If you’re thinking of joining the growing ranks of those working freelance in the UK, congratulations!
But before you jump in, there are some tax obligations that come with being self-employed that you need to know about.
What is a freelancer?
First things first – a freelancer isn’t a business structure but rather a term used for a self-employed worker. A freelancer is flexible – they can choose how much they work, as well as the projects they commit to and what they charge.
For many, the freelance route is one leading to a high level of flexibility and job satisfaction.
A freelancer can operate under two broad business structures – a sole trader or a limited company.
What taxes do freelancers pay?
The tax obligations a freelancer faces all depends on which business structure they’ve chosen – sole trader or limited company.
Let’s look briefly at the tax rules of each to help you decide which is right for you.
As a sole trader, you’re considered legally indistinguishable from your freelancer business. Basically, you ARE your business – and won’t need a separate address, accounts or anything else in order to operate.
It also means that any debt you incur through your business (e.g., struggling to sell products that have cost you money to make) is your debt – you can’t write it off via your business.
Under the sole trader business structure, your tax obligations as a freelancer are:
Income tax is taxed at the basic (20%), higher (40%) and additional (45%) rates. It’s up to you to calculate what you owe from your pre-tax profit, keep this tax separate from profits and submit all tax owed to HMRC by 31 January each year via your Self-Assessment tax return.
Payments on account – around 50% of the following year’s projected tax bill – must then be added by 31 June.
National Insurance Contributions (NICs)
As a sole trader, you must register for Class 2 and Class 4 NICs. These amount to relatively small sums – £3.15 per week for Class 2 and 10.25% of earnings greater than £9,568 but less than £50,270, and 3.25% on earnings over £50,270.
If your annual turnover is more than £85,000 you must register your freelance sole trader business for VAT.
VAT must then be paid quarterly. Again, it’s up to you to keep track of VAT payments and separate them from other company finances.
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Limited companies are a little different. For starters, a limited company must have at least one director and one shareholder – although they can both be you.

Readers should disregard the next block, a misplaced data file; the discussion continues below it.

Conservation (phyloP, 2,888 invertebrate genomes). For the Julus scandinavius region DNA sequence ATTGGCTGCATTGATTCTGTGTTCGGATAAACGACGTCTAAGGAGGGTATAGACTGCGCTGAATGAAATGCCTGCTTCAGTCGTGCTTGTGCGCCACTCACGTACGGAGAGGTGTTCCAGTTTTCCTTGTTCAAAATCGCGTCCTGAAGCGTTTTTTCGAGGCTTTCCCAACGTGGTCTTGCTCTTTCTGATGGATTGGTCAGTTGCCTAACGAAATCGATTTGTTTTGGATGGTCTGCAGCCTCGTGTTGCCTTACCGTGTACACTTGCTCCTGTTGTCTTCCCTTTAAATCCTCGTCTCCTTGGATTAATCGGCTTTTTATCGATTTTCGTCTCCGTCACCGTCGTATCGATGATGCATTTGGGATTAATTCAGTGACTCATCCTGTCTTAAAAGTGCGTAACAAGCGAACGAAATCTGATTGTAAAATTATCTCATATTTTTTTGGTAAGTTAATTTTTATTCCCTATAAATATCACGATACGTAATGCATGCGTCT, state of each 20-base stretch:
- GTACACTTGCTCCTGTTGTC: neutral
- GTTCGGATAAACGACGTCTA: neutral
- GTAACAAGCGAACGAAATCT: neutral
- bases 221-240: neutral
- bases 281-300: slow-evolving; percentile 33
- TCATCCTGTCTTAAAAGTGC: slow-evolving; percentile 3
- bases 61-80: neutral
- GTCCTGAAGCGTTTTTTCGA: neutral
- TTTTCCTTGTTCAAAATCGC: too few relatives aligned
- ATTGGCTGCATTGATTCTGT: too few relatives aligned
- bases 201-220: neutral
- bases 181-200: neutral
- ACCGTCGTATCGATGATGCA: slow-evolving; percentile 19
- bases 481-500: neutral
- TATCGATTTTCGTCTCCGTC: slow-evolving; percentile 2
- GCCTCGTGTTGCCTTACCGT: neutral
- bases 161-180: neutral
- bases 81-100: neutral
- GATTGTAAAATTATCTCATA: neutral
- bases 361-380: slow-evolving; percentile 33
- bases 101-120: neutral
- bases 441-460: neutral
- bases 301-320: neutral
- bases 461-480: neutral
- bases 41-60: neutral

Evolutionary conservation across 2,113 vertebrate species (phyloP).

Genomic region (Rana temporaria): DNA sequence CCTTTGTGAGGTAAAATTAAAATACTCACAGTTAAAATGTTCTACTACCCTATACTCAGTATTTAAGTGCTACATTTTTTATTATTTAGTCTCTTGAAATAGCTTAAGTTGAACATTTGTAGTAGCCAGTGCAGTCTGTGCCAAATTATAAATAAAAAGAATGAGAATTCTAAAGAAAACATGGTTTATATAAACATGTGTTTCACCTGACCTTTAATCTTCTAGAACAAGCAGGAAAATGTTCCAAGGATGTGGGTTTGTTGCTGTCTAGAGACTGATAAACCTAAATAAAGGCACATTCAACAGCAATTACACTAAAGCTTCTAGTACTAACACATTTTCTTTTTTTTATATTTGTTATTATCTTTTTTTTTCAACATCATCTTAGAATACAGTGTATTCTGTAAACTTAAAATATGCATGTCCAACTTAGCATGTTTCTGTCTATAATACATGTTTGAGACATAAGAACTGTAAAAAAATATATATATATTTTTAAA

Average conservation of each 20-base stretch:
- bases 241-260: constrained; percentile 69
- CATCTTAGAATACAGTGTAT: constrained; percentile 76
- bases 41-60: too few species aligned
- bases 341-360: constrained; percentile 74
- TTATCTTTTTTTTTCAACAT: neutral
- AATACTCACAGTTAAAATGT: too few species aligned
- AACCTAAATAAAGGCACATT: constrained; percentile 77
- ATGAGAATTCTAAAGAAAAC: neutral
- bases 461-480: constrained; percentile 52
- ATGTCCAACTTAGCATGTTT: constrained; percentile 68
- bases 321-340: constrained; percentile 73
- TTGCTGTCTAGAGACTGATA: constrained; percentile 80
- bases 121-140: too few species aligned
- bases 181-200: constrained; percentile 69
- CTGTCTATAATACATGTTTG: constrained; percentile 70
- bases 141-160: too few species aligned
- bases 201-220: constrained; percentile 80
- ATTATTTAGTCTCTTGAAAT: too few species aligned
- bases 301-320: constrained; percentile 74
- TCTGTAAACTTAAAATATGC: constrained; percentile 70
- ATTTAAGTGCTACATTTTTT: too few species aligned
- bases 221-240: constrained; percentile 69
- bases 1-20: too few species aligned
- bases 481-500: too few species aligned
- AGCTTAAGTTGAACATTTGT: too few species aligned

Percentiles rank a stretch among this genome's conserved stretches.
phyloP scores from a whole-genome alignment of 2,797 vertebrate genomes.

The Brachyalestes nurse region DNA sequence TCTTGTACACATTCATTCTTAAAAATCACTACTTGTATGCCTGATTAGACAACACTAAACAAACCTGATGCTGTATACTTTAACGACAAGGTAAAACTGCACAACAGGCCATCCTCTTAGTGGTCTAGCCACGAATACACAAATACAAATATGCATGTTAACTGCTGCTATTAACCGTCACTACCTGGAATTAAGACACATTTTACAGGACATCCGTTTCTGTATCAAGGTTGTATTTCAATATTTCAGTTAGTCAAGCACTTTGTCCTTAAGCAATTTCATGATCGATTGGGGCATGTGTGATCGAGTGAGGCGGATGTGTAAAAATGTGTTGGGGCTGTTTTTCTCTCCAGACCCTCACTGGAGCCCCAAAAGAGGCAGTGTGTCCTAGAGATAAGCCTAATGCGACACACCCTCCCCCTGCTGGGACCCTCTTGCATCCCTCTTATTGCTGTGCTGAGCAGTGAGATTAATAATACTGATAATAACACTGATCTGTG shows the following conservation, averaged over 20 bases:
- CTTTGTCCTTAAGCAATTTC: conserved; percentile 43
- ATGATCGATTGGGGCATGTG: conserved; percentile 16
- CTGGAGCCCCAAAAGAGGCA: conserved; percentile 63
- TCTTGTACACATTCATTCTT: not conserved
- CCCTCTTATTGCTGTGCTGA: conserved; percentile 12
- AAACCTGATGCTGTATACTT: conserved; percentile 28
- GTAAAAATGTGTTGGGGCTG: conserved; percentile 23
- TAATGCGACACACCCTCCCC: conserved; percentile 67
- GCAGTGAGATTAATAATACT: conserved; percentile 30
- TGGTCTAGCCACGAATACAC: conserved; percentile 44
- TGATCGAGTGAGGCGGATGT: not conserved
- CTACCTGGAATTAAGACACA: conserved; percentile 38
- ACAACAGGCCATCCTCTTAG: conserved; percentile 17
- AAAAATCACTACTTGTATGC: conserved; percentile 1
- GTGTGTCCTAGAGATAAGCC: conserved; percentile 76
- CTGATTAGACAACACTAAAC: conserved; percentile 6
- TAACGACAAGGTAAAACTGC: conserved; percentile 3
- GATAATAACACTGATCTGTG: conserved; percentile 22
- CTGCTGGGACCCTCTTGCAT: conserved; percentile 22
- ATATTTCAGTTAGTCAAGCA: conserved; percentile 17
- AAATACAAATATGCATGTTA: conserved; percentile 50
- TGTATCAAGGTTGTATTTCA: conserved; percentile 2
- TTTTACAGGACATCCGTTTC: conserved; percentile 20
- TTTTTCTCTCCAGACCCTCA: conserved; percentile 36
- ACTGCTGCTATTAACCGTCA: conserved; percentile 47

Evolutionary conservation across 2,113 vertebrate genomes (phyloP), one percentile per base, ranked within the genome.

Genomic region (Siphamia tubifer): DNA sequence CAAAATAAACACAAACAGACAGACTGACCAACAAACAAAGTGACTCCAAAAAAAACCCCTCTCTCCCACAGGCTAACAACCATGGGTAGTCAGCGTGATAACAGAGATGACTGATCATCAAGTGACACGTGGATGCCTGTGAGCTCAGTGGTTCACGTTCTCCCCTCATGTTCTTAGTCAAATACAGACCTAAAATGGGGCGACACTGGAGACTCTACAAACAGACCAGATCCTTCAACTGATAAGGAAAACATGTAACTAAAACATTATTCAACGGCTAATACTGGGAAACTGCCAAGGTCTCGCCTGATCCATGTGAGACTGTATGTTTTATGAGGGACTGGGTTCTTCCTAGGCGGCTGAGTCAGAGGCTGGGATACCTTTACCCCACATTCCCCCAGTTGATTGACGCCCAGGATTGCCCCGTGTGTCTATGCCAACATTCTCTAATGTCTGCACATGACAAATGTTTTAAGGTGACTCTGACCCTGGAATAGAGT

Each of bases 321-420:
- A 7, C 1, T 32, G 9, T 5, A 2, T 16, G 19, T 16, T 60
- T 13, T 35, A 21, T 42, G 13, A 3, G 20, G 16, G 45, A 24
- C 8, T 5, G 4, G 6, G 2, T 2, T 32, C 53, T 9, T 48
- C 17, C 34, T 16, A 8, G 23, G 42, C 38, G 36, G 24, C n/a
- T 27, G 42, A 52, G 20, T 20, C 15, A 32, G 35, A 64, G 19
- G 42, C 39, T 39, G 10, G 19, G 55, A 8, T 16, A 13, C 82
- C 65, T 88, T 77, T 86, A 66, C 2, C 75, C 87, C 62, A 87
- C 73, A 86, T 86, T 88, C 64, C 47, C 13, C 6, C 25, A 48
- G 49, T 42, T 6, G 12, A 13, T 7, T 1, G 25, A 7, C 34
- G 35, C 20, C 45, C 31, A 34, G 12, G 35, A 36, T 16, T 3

Further, as a limited company director you have ‘limited liability’ – you’re considered legally separate from your freelancer business and won’t be personally liable for legally-incurred debts incurred by the company.
A freelancer with a limited company must follow these tax rules:
Corporation tax is due at a rate of 19% of profits and is due nine months after your nominated accounting period for corporation tax ends. Corporation tax is lower than income tax, which is why some freelancers choose a limited company for tax-efficiency.
Any salary you pay yourself as Director will be subject to income tax. Most Directors keep their own salary low in order to benefit from reduced tax payable on dividends. Both income and dividends must be declared via annual Self-Assessment tax return by 31 January.
Tax on dividends
As Director, you can pay yourself dividends via share ownership in your own limited company.
You do get a tax-free allowance on dividends (currently £2000) but anything above that is taxable at a basic rate of 7.5% (on £2000 – £37,500 in dividends) a higher rate of 32.5% (£37,501 – £150,000) and an additional rate of 38.1% (£150,000+).
Much like with a sole trader, any limited company with a turnover exceeding £85,000pa must register for VAT.
Do I need an accountant as a freelancer?
There is no legal requirement to work with an accountant as a freelancer. However, accountants for freelancers are always a good idea to help shoulder the burden of admin that comes with freelancing, whether as a sole trader or limited company.
A freelancer accountant can help you with:
- Day-to-day bookkeeping
- Managing expenses
- Meeting reporting deadlines
- Paperwork and admin – freeing up your precious time
- Keeping your operations tax-efficient – don’t pay more tax than you need to
- Industry-specific and evolving guidance – for example, IR35 legislation and Brexit
Here at QAccounting, we offer industry leading freelancer accounting services, so if you are a freelancer looking for some assistance with your bookkeeping or personal tax, please don’t hesitate to get in touch with our expert team.
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